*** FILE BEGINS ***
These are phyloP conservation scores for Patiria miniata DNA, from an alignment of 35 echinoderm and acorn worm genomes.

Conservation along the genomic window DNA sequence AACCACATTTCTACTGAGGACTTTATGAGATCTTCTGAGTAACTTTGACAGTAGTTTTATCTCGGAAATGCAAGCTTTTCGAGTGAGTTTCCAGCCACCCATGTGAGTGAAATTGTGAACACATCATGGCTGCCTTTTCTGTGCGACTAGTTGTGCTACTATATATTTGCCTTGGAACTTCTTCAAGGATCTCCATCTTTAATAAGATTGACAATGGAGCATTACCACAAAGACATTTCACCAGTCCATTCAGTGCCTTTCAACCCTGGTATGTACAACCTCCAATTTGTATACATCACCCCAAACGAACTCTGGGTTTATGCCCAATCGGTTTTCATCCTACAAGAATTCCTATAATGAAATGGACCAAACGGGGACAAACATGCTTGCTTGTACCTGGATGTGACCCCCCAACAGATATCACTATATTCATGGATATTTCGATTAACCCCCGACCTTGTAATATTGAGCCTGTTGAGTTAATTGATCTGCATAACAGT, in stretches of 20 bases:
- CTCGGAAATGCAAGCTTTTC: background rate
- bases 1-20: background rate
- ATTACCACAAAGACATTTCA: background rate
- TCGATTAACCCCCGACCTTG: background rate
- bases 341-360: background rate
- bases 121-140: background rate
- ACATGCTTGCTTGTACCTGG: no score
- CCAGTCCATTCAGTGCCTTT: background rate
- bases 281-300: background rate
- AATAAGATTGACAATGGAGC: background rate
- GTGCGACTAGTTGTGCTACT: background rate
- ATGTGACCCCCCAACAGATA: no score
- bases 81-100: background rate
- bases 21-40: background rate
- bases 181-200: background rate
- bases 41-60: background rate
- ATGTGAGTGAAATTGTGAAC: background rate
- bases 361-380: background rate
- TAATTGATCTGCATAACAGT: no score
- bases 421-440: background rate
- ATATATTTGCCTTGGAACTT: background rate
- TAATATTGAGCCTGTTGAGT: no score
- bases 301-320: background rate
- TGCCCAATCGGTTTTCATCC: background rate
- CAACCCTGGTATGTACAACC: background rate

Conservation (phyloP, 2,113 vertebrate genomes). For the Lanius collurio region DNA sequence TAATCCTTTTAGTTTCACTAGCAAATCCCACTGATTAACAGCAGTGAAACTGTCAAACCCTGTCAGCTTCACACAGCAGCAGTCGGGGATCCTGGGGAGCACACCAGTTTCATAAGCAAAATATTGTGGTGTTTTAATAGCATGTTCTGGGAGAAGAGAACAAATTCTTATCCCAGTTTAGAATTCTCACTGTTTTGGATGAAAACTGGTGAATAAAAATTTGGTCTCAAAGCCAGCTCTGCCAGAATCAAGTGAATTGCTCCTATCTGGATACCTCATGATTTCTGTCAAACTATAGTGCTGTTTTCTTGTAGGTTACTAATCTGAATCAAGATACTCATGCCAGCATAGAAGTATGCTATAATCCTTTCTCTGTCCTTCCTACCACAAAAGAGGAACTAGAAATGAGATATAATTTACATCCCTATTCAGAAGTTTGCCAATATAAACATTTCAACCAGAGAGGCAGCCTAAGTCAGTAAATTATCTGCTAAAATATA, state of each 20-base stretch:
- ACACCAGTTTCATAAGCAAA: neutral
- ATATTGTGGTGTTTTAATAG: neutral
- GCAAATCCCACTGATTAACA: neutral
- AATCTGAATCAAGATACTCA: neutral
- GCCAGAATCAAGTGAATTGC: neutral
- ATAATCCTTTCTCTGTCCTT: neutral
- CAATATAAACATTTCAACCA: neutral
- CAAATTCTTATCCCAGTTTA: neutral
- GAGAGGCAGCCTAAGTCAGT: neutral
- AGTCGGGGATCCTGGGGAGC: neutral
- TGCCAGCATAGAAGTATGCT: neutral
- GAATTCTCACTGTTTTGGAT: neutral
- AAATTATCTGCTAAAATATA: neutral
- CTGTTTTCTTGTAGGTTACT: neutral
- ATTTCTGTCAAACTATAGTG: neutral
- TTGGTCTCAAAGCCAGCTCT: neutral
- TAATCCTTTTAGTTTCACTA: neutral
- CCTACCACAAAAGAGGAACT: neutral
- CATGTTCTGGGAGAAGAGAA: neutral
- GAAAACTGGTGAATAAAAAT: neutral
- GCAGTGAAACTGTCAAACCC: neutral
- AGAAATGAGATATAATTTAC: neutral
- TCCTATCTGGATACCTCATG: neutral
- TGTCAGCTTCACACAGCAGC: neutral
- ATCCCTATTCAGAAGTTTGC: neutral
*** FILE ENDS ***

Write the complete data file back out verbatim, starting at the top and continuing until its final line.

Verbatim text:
These are phyloP conservation scores for Patiria miniata DNA, from an alignment of 35 echinoderm and acorn worm genomes.

Conservation along the genomic window DNA sequence AACCACATTTCTACTGAGGACTTTATGAGATCTTCTGAGTAACTTTGACAGTAGTTTTATCTCGGAAATGCAAGCTTTTCGAGTGAGTTTCCAGCCACCCATGTGAGTGAAATTGTGAACACATCATGGCTGCCTTTTCTGTGCGACTAGTTGTGCTACTATATATTTGCCTTGGAACTTCTTCAAGGATCTCCATCTTTAATAAGATTGACAATGGAGCATTACCACAAAGACATTTCACCAGTCCATTCAGTGCCTTTCAACCCTGGTATGTACAACCTCCAATTTGTATACATCACCCCAAACGAACTCTGGGTTTATGCCCAATCGGTTTTCATCCTACAAGAATTCCTATAATGAAATGGACCAAACGGGGACAAACATGCTTGCTTGTACCTGGATGTGACCCCCCAACAGATATCACTATATTCATGGATATTTCGATTAACCCCCGACCTTGTAATATTGAGCCTGTTGAGTTAATTGATCTGCATAACAGT, in stretches of 20 bases:
- CTCGGAAATGCAAGCTTTTC: background rate
- bases 1-20: background rate
- ATTACCACAAAGACATTTCA: background rate
- TCGATTAACCCCCGACCTTG: background rate
- bases 341-360: background rate
- bases 121-140: background rate
- ACATGCTTGCTTGTACCTGG: no score
- CCAGTCCATTCAGTGCCTTT: background rate
- bases 281-300: background rate
- AATAAGATTGACAATGGAGC: background rate
- GTGCGACTAGTTGTGCTACT: background rate
- ATGTGACCCCCCAACAGATA: no score
- bases 81-100: background rate
- bases 21-40: background rate
- bases 181-200: background rate
- bases 41-60: background rate
- ATGTGAGTGAAATTGTGAAC: background rate
- bases 361-380: background rate
- TAATTGATCTGCATAACAGT: no score
- bases 421-440: background rate
- ATATATTTGCCTTGGAACTT: background rate
- TAATATTGAGCCTGTTGAGT: no score
- bases 301-320: background rate
- TGCCCAATCGGTTTTCATCC: background rate
- CAACCCTGGTATGTACAACC: background rate

Conservation (phyloP, 2,113 vertebrate genomes). For the Lanius collurio region DNA sequence TAATCCTTTTAGTTTCACTAGCAAATCCCACTGATTAACAGCAGTGAAACTGTCAAACCCTGTCAGCTTCACACAGCAGCAGTCGGGGATCCTGGGGAGCACACCAGTTTCATAAGCAAAATATTGTGGTGTTTTAATAGCATGTTCTGGGAGAAGAGAACAAATTCTTATCCCAGTTTAGAATTCTCACTGTTTTGGATGAAAACTGGTGAATAAAAATTTGGTCTCAAAGCCAGCTCTGCCAGAATCAAGTGAATTGCTCCTATCTGGATACCTCATGATTTCTGTCAAACTATAGTGCTGTTTTCTTGTAGGTTACTAATCTGAATCAAGATACTCATGCCAGCATAGAAGTATGCTATAATCCTTTCTCTGTCCTTCCTACCACAAAAGAGGAACTAGAAATGAGATATAATTTACATCCCTATTCAGAAGTTTGCCAATATAAACATTTCAACCAGAGAGGCAGCCTAAGTCAGTAAATTATCTGCTAAAATATA, state of each 20-base stretch:
- ACACCAGTTTCATAAGCAAA: neutral
- ATATTGTGGTGTTTTAATAG: neutral
- GCAAATCCCACTGATTAACA: neutral
- AATCTGAATCAAGATACTCA: neutral
- GCCAGAATCAAGTGAATTGC: neutral
- ATAATCCTTTCTCTGTCCTT: neutral
- CAATATAAACATTTCAACCA: neutral
- CAAATTCTTATCCCAGTTTA: neutral
- GAGAGGCAGCCTAAGTCAGT: neutral
- AGTCGGGGATCCTGGGGAGC: neutral
- TGCCAGCATAGAAGTATGCT: neutral
- GAATTCTCACTGTTTTGGAT: neutral
- AAATTATCTGCTAAAATATA: neutral
- CTGTTTTCTTGTAGGTTACT: neutral
- ATTTCTGTCAAACTATAGTG: neutral
- TTGGTCTCAAAGCCAGCTCT: neutral
- TAATCCTTTTAGTTTCACTA: neutral
- CCTACCACAAAAGAGGAACT: neutral
- CATGTTCTGGGAGAAGAGAA: neutral
- GAAAACTGGTGAATAAAAAT: neutral
- GCAGTGAAACTGTCAAACCC: neutral
- AGAAATGAGATATAATTTAC: neutral
- TCCTATCTGGATACCTCATG: neutral
- TGTCAGCTTCACACAGCAGC: neutral
- ATCCCTATTCAGAAGTTTGC: neutral